At the very head of this mobile traffic opportunity is deciding which type of mobile configuration is best for your audience; and remember, responsive is not always a one-size-fits-all approach.
Target Demand & Uphold Quality In Your Organic Content
SEO and content help one another out in tremendous ways. Through analytics data, SEO can help content creators follow the right topics that are driving demand by the target audience.
In turn, content creators help build the brand experience by providing the most useful content for that topic. One step further, SEO practices optimize the content so that it can be found for a searcher’s query on the search engine results page.
In the 2015 CMO predictions at Forbes.com, marketers say this coming year will put a tremendous focus on the customer, and that brands will further explore their ability to be publishers. Together, publishing content with a focus on the customer that’s reinforced by SEO will help brands win in organic search.
Prediction #3: Scaling Your Marketing Will Require New CMO Skills
Your digital marketing efforts support multiple business units, competing goals and are constantly under scrutiny. In fact, it might sometimes seem like scaling your marketing to support more teams and more revenue is a far-off ideological concept. You’re not alone.
CMOSurvey.org research (referenced earlier) showed only 56 percent said marketing was responsible for lead generation within their company. Add to that the fact that 62 percent say there is pressure from their boards to prove the value of marketing, and 65 percent say this is an increasing pressure, and we start to see the gap here. And that gap is the ability to scale.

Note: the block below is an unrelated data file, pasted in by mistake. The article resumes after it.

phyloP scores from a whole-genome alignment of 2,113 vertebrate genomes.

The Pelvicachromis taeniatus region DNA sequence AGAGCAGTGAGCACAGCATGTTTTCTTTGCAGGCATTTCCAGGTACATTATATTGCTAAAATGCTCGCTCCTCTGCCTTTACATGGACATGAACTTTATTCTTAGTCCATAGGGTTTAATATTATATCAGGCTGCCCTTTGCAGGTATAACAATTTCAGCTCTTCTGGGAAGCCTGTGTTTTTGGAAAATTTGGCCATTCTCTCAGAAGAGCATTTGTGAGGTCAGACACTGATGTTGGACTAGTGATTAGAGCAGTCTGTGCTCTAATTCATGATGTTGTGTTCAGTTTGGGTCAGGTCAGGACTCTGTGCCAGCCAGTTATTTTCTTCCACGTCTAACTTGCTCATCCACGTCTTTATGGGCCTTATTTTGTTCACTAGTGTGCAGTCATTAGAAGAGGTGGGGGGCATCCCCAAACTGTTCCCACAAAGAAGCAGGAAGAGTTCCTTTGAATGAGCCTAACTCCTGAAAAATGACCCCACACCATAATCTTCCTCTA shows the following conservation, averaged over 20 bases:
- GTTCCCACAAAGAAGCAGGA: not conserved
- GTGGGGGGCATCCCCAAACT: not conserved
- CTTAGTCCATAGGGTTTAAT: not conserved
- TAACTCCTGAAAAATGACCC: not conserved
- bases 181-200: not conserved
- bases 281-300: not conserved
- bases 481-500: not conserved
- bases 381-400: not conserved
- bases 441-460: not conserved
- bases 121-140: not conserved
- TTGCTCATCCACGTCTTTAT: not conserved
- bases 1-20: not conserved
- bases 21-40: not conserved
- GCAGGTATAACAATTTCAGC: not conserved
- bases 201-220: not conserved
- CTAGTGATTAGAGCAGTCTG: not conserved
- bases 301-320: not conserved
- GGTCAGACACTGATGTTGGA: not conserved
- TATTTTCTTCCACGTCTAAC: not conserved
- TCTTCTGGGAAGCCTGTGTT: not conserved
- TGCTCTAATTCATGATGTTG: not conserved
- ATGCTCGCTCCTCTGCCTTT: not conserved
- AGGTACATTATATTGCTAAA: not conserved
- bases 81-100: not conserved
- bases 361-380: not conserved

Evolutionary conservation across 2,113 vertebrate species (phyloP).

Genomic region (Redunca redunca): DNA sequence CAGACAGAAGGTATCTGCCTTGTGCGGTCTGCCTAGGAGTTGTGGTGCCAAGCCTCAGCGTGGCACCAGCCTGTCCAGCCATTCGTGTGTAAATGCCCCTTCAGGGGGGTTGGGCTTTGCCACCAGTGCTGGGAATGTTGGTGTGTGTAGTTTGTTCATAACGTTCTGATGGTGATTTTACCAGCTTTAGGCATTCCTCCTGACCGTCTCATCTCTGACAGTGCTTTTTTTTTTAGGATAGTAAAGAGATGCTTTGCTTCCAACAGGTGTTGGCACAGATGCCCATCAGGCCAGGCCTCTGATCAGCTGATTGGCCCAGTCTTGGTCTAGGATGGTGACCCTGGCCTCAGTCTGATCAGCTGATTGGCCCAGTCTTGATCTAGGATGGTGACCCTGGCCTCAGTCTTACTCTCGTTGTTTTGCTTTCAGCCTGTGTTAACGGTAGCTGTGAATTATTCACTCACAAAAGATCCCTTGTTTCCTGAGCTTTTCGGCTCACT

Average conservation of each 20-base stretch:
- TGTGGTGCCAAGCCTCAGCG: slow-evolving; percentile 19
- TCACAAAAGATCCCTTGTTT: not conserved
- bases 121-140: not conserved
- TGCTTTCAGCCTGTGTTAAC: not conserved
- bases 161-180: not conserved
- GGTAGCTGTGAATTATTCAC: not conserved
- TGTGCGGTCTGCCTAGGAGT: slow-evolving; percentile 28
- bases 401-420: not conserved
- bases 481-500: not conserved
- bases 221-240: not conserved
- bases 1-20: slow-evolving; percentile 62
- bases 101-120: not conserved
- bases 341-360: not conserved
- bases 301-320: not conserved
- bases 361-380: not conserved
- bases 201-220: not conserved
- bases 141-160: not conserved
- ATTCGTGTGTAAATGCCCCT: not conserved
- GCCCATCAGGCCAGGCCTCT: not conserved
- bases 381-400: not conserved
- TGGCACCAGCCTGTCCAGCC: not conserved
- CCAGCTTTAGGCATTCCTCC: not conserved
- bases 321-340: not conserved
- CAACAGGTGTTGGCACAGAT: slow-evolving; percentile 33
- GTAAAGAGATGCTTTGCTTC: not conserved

Achieving this ability not only ties to the first prediction in this post – getting the right analytics in place to prove ROI, but also the second prediction – following the channels that show the most return. But in order to do this, the CMO needs to embrace his or her changing role.
In this Forbes article that highlights discussion points from the CMO Exchange conference in 2013, it points out the changing role of CMOs and what that entails. Just some of the key points discussed include:
- A role change for the CMO from a marketing leader to a company-wide, change-management officer
- Effective CMO and CIO collaboration (something that’s needed to succeed in today’s digital marketing)
If you want to be a change agent, and scale your marketing efforts in 2015, consider the following:
Get The Right People In Place & Learn
Don’t understand big data? Have no clue about multi-channel attribution? That’s OK for now, so long as you get the right people in place on your marketing team and start learning from them — immediately.
What if you have the right people, but lack the skills? Start ramping up those skill sets with strategic continuing education (for you and your team) and hands-on projects that allow you to fail and learn from your mistakes, or win and revel in your executions.
Right now, many believe we are facing a talent and skills gap. This article at Huffington Post shares some alarming stats, like 75 percent of marketers say lack of skills is impacting revenue, and that the U.S. could face a massive shortage (up to 190,000 people by 2018) with skills in deep data analysis.
The faster you can take this challenge head on, the faster you can secure the future of your marketing efforts and your CMO role.
Put A Priority On Relationships & Communication
You’ve probably heard this before, but the relationships you create within the organization, and the wins you can demonstrate through marketing in support of specific needs can help create buy-in for more marketing.
While every organization is unique in the way they approach marketing, today is vastly different than even five-years ago, and your organization must learn that, too. The only way to do that is through effective communication via the relationships you create with stakeholders and the ROI you can show as a result.
So in closing, you can probably see how each one of these predictions is intertwined with one another, which actually perfectly illustrates the face of digital marketing today. It’s holistic, and it needs both a sturdy foundation and the embracing of trends and new practices.
How will you prepare for the new year and the new CMO role in 2015?